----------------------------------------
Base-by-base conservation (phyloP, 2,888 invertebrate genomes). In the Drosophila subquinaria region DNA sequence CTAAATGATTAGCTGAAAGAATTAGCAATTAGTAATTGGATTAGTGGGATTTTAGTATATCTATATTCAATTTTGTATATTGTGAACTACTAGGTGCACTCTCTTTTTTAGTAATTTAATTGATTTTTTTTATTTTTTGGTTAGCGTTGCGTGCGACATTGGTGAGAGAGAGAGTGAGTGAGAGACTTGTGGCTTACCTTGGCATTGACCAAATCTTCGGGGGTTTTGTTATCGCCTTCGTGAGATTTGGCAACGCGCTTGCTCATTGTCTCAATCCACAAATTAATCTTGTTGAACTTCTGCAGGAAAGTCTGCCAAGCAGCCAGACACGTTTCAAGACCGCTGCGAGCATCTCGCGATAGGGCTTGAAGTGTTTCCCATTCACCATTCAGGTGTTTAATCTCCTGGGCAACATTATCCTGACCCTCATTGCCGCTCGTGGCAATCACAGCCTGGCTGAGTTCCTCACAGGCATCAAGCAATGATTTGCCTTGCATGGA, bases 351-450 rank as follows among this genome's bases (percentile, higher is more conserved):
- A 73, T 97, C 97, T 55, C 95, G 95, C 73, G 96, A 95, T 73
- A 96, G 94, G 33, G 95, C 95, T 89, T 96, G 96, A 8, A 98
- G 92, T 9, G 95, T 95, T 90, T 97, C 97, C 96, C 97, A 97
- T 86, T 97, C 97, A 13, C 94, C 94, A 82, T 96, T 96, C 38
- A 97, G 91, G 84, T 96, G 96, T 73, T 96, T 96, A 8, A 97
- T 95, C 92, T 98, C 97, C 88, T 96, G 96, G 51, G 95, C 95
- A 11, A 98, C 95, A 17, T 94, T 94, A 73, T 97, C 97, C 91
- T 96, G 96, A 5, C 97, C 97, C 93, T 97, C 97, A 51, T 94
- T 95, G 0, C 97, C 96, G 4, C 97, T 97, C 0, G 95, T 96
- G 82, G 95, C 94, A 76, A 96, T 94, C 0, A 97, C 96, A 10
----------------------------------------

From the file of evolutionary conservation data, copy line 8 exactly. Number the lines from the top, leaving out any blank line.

- A 11, A 98, C 95, A 17, T 94, T 94, A 73, T 97, C 97, C 91